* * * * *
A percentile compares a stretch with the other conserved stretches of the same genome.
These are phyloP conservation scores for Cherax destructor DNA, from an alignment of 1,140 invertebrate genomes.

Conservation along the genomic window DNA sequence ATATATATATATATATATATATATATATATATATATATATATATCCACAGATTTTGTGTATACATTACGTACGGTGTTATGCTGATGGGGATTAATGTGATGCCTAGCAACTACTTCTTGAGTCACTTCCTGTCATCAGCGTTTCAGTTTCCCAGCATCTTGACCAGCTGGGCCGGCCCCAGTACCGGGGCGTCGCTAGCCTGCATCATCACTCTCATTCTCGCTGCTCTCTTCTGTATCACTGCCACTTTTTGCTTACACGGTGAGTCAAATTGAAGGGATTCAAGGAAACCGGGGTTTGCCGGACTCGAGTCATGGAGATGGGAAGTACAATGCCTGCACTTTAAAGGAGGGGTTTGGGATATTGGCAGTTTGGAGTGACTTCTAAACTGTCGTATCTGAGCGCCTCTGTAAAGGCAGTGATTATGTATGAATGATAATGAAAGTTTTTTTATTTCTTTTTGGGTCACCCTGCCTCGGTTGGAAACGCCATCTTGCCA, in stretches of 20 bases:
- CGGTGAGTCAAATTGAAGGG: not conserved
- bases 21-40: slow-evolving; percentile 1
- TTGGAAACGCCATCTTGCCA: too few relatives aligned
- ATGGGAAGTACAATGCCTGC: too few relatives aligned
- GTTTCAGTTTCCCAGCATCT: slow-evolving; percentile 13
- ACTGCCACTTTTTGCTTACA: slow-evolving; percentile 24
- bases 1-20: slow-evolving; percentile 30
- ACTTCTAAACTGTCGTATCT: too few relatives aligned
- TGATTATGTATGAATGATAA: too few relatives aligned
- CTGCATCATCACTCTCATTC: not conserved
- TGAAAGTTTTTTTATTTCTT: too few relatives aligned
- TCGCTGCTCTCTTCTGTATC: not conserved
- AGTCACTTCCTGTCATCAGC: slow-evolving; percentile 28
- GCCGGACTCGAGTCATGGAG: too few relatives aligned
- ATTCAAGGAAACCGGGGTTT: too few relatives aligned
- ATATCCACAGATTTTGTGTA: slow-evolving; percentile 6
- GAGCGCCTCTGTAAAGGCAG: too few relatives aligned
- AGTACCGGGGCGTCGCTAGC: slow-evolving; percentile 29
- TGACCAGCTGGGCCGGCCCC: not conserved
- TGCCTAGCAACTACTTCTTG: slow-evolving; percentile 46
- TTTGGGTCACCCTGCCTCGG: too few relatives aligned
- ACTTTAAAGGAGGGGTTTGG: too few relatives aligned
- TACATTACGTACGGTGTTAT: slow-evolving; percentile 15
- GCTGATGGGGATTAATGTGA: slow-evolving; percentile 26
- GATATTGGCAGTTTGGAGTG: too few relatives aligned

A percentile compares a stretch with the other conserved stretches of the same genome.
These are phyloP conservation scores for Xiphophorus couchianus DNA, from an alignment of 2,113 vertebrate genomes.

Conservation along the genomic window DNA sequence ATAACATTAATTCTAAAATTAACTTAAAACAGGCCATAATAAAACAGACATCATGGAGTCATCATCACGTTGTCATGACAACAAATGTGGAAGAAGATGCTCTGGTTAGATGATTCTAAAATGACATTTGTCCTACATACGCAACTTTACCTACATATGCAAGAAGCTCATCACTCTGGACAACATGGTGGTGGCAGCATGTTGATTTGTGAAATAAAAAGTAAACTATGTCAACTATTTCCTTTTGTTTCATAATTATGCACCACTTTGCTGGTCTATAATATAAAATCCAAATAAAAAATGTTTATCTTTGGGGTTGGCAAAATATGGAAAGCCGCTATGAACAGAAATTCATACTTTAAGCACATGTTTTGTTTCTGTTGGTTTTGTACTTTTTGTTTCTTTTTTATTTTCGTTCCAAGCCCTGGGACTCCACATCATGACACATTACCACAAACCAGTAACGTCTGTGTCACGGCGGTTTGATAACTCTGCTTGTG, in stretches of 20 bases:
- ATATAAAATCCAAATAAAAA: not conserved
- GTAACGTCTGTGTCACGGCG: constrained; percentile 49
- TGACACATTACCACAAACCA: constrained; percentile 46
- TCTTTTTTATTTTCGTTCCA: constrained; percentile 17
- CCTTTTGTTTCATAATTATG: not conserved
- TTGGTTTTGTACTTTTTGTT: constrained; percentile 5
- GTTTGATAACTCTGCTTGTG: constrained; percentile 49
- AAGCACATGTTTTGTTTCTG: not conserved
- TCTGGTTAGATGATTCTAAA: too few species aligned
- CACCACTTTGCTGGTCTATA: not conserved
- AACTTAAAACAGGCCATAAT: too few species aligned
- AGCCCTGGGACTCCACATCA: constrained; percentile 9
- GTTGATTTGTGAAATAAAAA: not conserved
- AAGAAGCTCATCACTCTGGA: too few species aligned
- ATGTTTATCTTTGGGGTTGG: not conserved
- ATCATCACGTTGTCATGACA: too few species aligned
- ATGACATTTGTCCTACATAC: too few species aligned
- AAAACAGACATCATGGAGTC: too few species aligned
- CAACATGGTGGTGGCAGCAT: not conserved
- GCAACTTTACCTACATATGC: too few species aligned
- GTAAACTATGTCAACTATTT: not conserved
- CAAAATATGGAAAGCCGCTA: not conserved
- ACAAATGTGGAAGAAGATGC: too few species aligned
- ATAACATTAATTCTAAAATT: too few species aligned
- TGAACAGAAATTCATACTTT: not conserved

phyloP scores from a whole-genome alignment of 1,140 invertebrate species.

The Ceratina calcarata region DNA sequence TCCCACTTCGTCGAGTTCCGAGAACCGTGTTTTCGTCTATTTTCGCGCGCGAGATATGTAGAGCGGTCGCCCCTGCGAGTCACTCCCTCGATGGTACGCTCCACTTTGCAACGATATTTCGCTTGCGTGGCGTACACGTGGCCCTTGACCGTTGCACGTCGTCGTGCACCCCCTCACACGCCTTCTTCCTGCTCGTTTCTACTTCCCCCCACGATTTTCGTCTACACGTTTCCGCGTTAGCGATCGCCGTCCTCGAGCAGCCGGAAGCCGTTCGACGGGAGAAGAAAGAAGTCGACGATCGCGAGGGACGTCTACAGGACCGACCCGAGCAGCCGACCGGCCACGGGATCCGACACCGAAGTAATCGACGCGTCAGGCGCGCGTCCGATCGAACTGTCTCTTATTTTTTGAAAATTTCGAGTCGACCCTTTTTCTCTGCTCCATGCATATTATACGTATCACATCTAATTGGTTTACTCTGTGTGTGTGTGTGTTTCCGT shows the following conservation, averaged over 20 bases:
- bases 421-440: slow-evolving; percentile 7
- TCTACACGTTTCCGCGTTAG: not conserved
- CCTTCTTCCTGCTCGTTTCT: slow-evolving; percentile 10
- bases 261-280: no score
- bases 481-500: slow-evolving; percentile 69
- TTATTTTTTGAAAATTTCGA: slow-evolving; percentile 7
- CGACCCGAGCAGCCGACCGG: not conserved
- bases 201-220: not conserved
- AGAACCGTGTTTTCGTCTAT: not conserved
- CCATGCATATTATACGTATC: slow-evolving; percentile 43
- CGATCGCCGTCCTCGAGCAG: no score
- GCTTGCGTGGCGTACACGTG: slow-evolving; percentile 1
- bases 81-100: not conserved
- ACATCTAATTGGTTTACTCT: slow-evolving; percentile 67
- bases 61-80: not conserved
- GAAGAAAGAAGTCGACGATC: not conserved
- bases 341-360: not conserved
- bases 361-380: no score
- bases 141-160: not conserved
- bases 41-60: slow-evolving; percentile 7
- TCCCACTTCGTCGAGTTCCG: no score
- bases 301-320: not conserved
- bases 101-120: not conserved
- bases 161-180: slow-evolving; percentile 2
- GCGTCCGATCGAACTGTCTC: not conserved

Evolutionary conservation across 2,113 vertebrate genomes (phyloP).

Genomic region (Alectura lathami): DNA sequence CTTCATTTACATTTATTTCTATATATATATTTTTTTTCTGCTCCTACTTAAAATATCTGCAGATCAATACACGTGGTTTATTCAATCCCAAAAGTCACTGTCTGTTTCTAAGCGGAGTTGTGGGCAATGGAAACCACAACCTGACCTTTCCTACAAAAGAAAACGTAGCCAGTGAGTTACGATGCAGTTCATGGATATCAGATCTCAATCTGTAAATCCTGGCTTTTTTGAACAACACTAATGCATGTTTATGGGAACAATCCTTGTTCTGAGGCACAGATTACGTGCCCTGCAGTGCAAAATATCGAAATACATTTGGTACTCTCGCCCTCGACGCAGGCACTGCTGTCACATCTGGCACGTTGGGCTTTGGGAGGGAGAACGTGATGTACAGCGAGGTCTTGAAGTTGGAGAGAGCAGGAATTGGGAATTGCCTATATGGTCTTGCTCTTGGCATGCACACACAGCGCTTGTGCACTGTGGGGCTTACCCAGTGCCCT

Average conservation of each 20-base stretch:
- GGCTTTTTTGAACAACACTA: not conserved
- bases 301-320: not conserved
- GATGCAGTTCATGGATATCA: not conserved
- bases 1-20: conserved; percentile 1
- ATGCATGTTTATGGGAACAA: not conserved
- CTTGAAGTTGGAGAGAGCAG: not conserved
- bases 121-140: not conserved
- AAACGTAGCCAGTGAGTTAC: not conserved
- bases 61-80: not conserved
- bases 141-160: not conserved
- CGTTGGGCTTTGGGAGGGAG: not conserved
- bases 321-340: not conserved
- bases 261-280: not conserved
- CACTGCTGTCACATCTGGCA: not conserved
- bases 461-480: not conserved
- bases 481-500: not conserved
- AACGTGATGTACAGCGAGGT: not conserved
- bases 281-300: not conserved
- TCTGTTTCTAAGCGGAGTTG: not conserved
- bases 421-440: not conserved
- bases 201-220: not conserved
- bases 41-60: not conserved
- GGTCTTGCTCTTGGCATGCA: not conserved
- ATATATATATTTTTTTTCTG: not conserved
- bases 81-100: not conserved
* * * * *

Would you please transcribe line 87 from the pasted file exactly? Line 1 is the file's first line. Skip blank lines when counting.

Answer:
- GGCTTTTTTGAACAACACTA: not conserved